Nantucket might sound pretty far for a California girl to travel to go to the beach but over twenty years it's become a family tradition and the place where I recharge my batteries. Having downtime to decompress, unplugging from technology and everyday demands are not only critical to ones overall mental and physical well-being, but it's also key to my personal environmental health.
The island has preserved its natural beauty with beautiful beaches, windmills, lighthouses and cobblestone streets. Just 47.8 square miles there is not much need for a car, so I rarely use one, preferring to use my bicycle to get around town. Nantucket's activities are so engaging that it is the perfect setting to turn off the cellphone and watch the sunset while enjoying a picnic dinner from Something Natural out on Great Point.
Nantucket is also filled with memories of my children growing up - another subtle reminder to slow down and be present.
I've been pregnant here, lying like a beached whale under an umbrella, wandering through Bartlett's Farms with toddlers hanging off my shopping cart, and sipping ice tea as if my life depended on it after a sleepless night. My children all learned to ride bikes on the island. We've spent time at the library story hour, visited the Whaling Museum on rainy days, had family movie nights at the Dreamland Theater, attended lectures at The Atheneum and church services at the Union Chapel. We go fishing for bluefish and strippers at Just Do It Too and turtling in swamp water. Each season we try the new restaurants, and when our children were younger, we would bike to The Downyflake Donuts. There is a lot about Nantucket that makes it qualify as one of my happy places.
But beyond the bike rides to Sconset, tennis, and yoga and lazy afternoons in the shade reading a book, the best part for me of my Nantucket escape is the part that I can't see or touch. It's the feeling I get from allowing myself the luxury of letting my body recharge and indulge in serendipity instead of schedule, turning off not just the computer but also my brain so it can reset to its naturally creative self.
As an advocate for environmental health, I know that means more than being a conscious consumer and eliminating toxins from our food and air and water. It's also about purity in spirit which is something I find easy to access in Nantucket, dressing simply, wearing no make-up, spending time with friends singing at karaoke night or laughing while playing a board game and sitting on a porch at sunset and letting my mind detox and my soul refresh. Nantucket is a place where I can breathe fully and just be.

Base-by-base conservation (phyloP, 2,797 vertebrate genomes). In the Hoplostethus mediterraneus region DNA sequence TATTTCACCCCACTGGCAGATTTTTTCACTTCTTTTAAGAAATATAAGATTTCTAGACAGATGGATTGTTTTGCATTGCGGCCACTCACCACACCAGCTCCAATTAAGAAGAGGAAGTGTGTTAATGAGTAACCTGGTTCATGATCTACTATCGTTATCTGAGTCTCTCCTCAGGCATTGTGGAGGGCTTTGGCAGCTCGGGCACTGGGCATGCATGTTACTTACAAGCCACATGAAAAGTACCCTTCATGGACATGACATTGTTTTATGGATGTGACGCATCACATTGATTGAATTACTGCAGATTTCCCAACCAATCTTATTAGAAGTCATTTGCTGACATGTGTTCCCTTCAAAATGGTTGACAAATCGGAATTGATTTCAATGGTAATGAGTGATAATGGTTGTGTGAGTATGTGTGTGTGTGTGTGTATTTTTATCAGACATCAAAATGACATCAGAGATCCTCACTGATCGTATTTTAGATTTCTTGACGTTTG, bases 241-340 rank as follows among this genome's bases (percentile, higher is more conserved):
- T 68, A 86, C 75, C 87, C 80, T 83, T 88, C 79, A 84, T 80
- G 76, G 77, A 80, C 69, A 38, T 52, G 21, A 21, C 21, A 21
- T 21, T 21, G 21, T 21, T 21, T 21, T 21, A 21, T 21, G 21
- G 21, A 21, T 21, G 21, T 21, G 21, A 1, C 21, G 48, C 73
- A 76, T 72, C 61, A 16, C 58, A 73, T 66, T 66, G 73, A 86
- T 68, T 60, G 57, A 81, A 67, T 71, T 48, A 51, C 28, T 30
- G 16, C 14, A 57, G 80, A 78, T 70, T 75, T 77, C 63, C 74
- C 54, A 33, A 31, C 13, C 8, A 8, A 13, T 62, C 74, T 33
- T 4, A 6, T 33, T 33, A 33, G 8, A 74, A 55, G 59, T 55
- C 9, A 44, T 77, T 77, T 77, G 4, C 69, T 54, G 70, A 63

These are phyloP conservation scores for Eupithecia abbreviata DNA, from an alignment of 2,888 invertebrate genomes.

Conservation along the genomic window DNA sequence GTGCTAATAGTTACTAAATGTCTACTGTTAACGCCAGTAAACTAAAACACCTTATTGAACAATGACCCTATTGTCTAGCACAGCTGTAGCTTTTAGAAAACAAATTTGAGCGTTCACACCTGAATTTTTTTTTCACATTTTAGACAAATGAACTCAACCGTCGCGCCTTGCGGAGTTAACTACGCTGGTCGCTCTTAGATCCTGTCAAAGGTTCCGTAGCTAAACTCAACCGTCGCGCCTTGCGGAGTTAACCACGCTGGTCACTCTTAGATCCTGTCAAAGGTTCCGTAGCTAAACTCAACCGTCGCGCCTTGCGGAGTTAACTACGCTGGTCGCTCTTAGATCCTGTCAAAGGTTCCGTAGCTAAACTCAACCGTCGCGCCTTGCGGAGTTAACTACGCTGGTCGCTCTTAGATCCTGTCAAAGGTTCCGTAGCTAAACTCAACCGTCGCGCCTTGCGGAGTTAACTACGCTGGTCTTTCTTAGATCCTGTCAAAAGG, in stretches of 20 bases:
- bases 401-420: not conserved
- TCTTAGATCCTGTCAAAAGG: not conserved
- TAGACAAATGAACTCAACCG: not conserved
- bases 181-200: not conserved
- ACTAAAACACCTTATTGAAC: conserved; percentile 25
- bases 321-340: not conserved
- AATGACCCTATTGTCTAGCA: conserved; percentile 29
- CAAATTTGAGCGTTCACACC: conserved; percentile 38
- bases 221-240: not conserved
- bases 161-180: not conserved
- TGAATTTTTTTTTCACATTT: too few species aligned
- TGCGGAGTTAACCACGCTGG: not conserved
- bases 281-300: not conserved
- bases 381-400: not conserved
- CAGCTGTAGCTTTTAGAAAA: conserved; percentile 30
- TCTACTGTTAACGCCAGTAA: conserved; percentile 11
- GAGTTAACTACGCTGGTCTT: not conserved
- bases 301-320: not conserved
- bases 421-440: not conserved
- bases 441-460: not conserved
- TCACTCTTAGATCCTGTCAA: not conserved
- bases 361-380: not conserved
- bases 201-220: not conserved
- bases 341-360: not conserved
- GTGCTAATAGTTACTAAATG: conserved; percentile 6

Each year when I leave on the ferry to Hyannis we throw an auspicious penny into the harbor in hopes we will return next summer. I remind myself that I don't have to wait until next summer to recharge my batteries. There are many things I can make a commitment to incorporate in my weekly routine that will improve my environmental health.
The research has shown that just twenty minutes a day being outside in nature can significantly boost vitality levels. A picnic in the park with friends or family, a hike, a walk or even sitting under a tree on a bench without the company of a cell phone can make a world of difference. A weekend without social media, cell phone free dinners and my self-imposed rule of no screen time after eight o'clock all help to restore that feeling I get while on Nantucket.
Whatever recharging your batteries means for you, I'm advocating you do it. Surrender your electronics for awhile, get out in nature and stretch your legs, breathe deeply and fully and let life flow in. Work and school and all the obligations of our human existence will always exist but taking extra time to just be, not just during the summer but all year round, will go a long way towards improving your personal environmental health.